By Peyton Majors
Christian Action League
October 6, 2023
A new study on marijuana use out of Canada could impact the debate over its legalization in the United States.
The study, published in the medical journal Addiction, found that marijuana users who have a so-called cannabis use disorder have a 60 percent increased risk of developing cardiovascular complications, which includes a heart attack, stroke and cardiovascular event. The CDC in the U.S. estimates that three in 10 people who use marijuana have a cannabis use disorder.
Signs of a cannabis use disorder include: trying but failing to quit using marijuana; using marijuana even though it causes problems at home, school or work; using more marijuana than intended; and giving up important activities with friends and family in favor of using marijuana, according to the CDC.
“The risk of developing marijuana use disorder is greater in people who start using marijuana during youth or adolescence and who use marijuana more frequently,” the CDC says. “… People who have marijuana use disorder may also be at a higher risk of other negative consequences, such as problems with attention, memory, and learning.”
The Canadian study analyzed data from five Canadian health databases, according to Medical News Today.
Dr. Anees Bahji, a clinical assistant professor in the Department of Psychiatry at the University of Calgary in Canada, told Medical News Today that the 60 percent increase was higher than expected.
“It’s important to be aware of the potential impact on cardiovascular health and to consider moderation and regular health check-ups,” Bahji said. “Additionally, people should be cautious about mixing cannabis with other substances, such as alcohol, as this may amplify the risks.”
A bill that would legalize medicinal marijuana in North Carolina passed the state Senate this year but failed to gain a vote in the House. Opponents of the bill say it is a stepping stone to recreational legalization statewide.
The Eastern Band of Cherokee Indians legalized recreational marijuana in September after previously legalizing medicinal use of it. Throughout North Carolina, some doctors are not signing medicinal marijuana forms for patients due to the substance still being illegal on the federal level. Many doctors are part of networks that receive federal funding.
Rev. Mark Creech, executive director of the Christian Action League, said the new study should impact North Carolina legislators.
“Hundreds of millions have been spent in an attempt to convince the public that high-potency THC drugs, including edibles and concentrates, pose no harm,” Creech said. “However, the medical science continually refutes these claims, shedding light on the intentional misinformation disseminated by the industry. It is imperative to acknowledge that around one in three users grapple with marijuana use disorder, with more than 16 million Americans affected in 2021.”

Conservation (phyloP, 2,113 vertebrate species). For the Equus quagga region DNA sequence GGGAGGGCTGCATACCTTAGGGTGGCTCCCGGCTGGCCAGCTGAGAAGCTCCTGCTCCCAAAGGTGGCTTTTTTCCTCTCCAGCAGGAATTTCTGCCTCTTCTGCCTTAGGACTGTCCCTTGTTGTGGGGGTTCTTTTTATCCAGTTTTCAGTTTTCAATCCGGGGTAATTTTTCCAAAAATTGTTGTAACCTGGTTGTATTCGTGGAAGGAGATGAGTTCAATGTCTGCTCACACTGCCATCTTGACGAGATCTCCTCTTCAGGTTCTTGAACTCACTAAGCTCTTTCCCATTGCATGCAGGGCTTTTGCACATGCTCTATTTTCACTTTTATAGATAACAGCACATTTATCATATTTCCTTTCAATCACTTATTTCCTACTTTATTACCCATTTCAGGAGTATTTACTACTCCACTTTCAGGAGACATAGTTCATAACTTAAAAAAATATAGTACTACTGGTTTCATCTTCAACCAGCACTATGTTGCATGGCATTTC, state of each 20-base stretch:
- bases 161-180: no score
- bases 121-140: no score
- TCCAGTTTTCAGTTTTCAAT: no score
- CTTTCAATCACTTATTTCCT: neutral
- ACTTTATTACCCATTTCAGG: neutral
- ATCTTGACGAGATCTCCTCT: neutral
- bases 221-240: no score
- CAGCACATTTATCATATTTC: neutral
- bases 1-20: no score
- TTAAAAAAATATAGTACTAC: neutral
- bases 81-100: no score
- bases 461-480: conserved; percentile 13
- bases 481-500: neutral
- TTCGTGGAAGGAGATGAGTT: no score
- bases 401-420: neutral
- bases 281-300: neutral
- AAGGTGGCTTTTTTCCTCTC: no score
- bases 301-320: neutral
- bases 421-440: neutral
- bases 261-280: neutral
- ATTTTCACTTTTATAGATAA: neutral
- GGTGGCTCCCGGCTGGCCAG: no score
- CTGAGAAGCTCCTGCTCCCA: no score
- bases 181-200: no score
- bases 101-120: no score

Creech, in a statement, listed other recent data:
— “Research in JAMA Psychiatry (2019) suggested that marijuana use during adolescence may be associated with an increased risk of developing psychosis and schizophrenia.
— “The National Highway Traffic Safety Administration (NHTSA) emphasizes that marijuana impairs driving ability and increases the risk of accidents.
— “The National Institute on Drug Abuse (NIDA) reports that marijuana use can lead to the development of substance use disorders, with about 9 percent of users becoming addicted.
— “A study published in JAMA Pediatrics (2020) reported an association between prenatal marijuana exposure and an increased risk of preterm birth and low birth weight.
— “Findings from a study in JAMA Network Open (2020) suggested that marijuana smoke, similar to tobacco smoke, could be associated with lung damage and respiratory issues.
— “A review published in the journal Current Addiction Reports (2021) highlighted that heavy cannabis use in adolescence and young adulthood may have lasting negative effects on cognitive function and brain structure.
— “A study in the journal Lancet Psychiatry (2021) found that cannabis use was linked to an elevated risk of developing anxiety disorders.
— “Research published in JAMA Psychiatry (2021) indicated that marijuana use was associated with an increased risk of developing depression, particularly among heavy and frequent users.”
“Despite its popularity, marijuana is a dangerous drug,” Creech said. “During recent sessions of the North Carolina General Assembly, this year being the most intense, there has been a full-throttle approach to getting medical marijuana approved in the Tar Heel state. What we should consider is the establishment of medical marijuana programs contribute to greater public acceptance and the normalization of marijuana use. This normalization reduces the social stigma associated with cannabis, making it more palatable for broader recreational use.”
Legalization, he added, “sends mixed messages to young people about the potential risks and harms of cannabis use.”
“The legalization of medical marijuana will create a slippery slope towards full recreational legalization,” Creech said. “It will set a precedent for loosening restrictions on marijuana use and will lead to a more permissive attitude towards recreational use in the future.”